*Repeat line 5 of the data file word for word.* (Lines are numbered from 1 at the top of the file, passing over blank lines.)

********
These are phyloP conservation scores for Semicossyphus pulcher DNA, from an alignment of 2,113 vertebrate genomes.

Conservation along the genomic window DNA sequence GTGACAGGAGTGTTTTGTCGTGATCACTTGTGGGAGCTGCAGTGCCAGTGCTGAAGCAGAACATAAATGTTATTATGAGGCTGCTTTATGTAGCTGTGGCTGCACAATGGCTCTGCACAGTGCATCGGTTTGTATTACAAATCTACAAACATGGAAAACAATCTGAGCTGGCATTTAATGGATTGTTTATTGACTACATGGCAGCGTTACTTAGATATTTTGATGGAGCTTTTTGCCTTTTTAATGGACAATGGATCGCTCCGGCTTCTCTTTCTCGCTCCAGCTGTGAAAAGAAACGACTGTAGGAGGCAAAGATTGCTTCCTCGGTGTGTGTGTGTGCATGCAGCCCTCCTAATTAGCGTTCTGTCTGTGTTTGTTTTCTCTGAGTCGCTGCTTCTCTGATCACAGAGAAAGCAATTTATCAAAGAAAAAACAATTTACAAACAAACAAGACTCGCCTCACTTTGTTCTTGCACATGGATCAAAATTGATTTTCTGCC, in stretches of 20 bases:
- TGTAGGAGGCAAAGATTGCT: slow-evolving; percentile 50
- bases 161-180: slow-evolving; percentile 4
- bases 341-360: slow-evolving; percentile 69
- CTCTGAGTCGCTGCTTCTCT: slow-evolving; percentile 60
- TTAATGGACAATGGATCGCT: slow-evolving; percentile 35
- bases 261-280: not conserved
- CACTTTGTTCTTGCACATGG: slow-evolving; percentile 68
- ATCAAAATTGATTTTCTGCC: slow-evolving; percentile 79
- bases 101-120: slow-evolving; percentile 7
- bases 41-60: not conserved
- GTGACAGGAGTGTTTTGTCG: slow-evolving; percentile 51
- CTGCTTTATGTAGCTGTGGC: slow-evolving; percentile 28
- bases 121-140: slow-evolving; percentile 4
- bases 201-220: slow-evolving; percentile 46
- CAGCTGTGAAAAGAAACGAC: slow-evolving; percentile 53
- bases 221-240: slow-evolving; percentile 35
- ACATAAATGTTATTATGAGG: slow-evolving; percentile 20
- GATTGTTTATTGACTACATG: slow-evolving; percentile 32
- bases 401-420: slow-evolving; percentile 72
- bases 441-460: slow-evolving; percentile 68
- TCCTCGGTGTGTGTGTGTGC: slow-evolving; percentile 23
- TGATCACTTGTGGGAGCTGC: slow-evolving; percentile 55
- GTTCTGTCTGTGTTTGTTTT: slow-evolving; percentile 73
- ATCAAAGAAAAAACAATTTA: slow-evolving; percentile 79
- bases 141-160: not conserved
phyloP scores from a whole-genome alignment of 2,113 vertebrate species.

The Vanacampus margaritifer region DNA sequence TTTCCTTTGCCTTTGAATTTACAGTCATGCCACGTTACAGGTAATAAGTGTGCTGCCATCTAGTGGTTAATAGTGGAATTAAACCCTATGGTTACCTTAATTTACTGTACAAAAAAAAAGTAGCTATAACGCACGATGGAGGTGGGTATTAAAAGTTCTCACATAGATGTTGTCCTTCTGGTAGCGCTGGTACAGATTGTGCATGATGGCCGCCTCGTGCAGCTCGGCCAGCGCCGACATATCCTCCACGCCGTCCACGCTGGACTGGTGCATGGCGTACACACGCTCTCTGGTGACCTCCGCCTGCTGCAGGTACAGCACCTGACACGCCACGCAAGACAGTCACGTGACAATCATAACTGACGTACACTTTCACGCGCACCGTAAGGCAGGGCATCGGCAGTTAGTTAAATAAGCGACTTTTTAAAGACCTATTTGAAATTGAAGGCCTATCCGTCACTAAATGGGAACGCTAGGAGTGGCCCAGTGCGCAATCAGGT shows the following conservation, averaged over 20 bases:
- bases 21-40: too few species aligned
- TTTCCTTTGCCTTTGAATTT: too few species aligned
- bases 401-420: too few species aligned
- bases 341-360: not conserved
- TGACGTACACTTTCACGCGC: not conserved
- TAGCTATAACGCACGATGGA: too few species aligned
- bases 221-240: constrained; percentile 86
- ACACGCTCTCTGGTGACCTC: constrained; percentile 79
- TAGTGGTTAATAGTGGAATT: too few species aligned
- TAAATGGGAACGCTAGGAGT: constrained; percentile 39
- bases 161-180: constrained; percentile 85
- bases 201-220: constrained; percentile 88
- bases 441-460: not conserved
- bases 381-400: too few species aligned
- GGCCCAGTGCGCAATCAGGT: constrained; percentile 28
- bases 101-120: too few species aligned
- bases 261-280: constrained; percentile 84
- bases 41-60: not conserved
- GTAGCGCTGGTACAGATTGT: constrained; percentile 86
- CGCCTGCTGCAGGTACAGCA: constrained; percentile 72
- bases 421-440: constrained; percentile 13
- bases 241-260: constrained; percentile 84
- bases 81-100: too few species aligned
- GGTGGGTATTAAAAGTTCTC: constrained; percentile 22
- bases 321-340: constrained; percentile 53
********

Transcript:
- bases 341-360: slow-evolving; percentile 69